The second part of the episode focuses on our writer, Seki Ayame, and her word struggles. She has to give the team a plot to work with and she comes up with a rather peculiar story about a girl named Stella (have I missed this fact in the previous episodes? I am not sure. But this is where the name of the series refers to) who has a disease that allows her to listen to the thoughts of the items around her. Her lover slash boyfriend slash second protagonist Samyu, wants to help his beloved to get better but there is a problem. His ‘player’ has left the game and there is no one to make the game choices for him. The climax of the story comes just before the major decision and determines if the player gets the BAD ENDING or the TRUE ENDING. A few elements of breaking the fourth wall here and there, a basic scenario, some really cheesy lines, and there you have it: the plot for the spin-off game. The story was… awful and wonderful at the same time. I don’t think I had realized that this is the fun project of a bunch of teenage girls. This is supposed to be bad and fun. This is supposed to be amateurish and wonderful. And it is and it made me feel warm inside. Now I want to make a game that sucks as well.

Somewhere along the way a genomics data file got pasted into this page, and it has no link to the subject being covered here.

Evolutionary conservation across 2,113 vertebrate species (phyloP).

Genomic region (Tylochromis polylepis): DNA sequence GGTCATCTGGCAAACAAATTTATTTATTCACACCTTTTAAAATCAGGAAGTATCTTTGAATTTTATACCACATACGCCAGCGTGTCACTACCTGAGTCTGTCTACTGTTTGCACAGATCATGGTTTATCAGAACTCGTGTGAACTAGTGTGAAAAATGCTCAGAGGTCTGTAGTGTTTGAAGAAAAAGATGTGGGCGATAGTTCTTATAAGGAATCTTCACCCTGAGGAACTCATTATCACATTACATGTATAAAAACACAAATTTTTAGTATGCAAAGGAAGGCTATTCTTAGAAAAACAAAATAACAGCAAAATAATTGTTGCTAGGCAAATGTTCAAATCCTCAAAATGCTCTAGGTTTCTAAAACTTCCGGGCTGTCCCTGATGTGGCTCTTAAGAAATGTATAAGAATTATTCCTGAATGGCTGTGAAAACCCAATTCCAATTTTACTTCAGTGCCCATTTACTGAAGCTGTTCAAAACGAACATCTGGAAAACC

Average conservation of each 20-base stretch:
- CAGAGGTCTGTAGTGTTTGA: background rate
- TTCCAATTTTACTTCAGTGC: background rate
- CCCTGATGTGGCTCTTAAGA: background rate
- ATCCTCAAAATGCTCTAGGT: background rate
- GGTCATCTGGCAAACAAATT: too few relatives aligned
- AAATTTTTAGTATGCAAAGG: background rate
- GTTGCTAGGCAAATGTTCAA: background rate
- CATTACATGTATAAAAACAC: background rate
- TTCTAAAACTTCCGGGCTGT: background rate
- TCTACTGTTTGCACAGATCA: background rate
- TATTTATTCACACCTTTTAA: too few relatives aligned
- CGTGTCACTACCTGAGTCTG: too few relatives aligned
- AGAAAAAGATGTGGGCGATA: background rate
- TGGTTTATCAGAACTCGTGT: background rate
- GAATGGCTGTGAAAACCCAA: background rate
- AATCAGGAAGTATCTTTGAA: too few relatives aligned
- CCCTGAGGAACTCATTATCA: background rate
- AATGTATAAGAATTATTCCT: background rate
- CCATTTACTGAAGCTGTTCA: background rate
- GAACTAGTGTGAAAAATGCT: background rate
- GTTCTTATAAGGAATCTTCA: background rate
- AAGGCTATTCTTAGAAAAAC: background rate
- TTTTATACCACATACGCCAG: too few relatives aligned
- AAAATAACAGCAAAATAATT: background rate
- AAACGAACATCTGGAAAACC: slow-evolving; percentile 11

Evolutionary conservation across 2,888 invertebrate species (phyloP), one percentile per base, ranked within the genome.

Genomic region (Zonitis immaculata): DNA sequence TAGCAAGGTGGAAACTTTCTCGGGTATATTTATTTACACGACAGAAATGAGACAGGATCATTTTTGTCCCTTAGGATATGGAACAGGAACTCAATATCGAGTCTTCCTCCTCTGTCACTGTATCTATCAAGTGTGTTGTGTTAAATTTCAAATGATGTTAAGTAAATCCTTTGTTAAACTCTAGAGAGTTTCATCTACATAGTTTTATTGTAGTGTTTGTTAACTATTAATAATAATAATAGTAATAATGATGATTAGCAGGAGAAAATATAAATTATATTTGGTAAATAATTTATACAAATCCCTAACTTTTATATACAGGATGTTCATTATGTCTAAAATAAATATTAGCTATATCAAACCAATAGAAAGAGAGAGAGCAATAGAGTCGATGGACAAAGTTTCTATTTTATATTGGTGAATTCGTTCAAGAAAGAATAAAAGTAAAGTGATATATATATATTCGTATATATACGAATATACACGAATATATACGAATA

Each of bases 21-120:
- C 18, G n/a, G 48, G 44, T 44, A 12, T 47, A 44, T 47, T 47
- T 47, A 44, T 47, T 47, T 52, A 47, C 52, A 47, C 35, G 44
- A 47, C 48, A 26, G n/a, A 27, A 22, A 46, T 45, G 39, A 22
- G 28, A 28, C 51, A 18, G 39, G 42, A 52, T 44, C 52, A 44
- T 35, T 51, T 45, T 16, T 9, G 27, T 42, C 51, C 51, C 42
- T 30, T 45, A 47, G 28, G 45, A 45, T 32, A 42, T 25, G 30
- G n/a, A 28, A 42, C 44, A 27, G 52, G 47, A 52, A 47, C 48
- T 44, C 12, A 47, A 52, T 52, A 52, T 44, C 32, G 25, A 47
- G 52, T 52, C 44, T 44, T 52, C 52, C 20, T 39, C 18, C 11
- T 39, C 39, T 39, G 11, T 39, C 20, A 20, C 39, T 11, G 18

The rest of the episode played on that theme: a grandma that is kind and terrifying, A Yumine that is protective of Tama and full of lewd thoughts, and in general a group that is dead serious of what it’s doing but somewhat not sure of how the end result will be.
And a bath scene. Because where do you stand in the world of anime if you don’t have your fan-service?
— TVアニメ「ステラのまほう」公式 (@magicofstella_a) October 18, 2016
Pixel Art: I was looking forward to the opening and next episode preview scenes. Those pixels are amazing. I think I am slowly becoming a pixel addict. Or rather I am discovering that I’ve always been one. Blame nostalgia if you must.
Character Levels: In the opening scene we get a small bio of each character. I think that the character levels on their descriptions are not changing, but I wonder if they will in the future. I will give a detailed list of each of the girl’s characteristics next time, so look forward to it!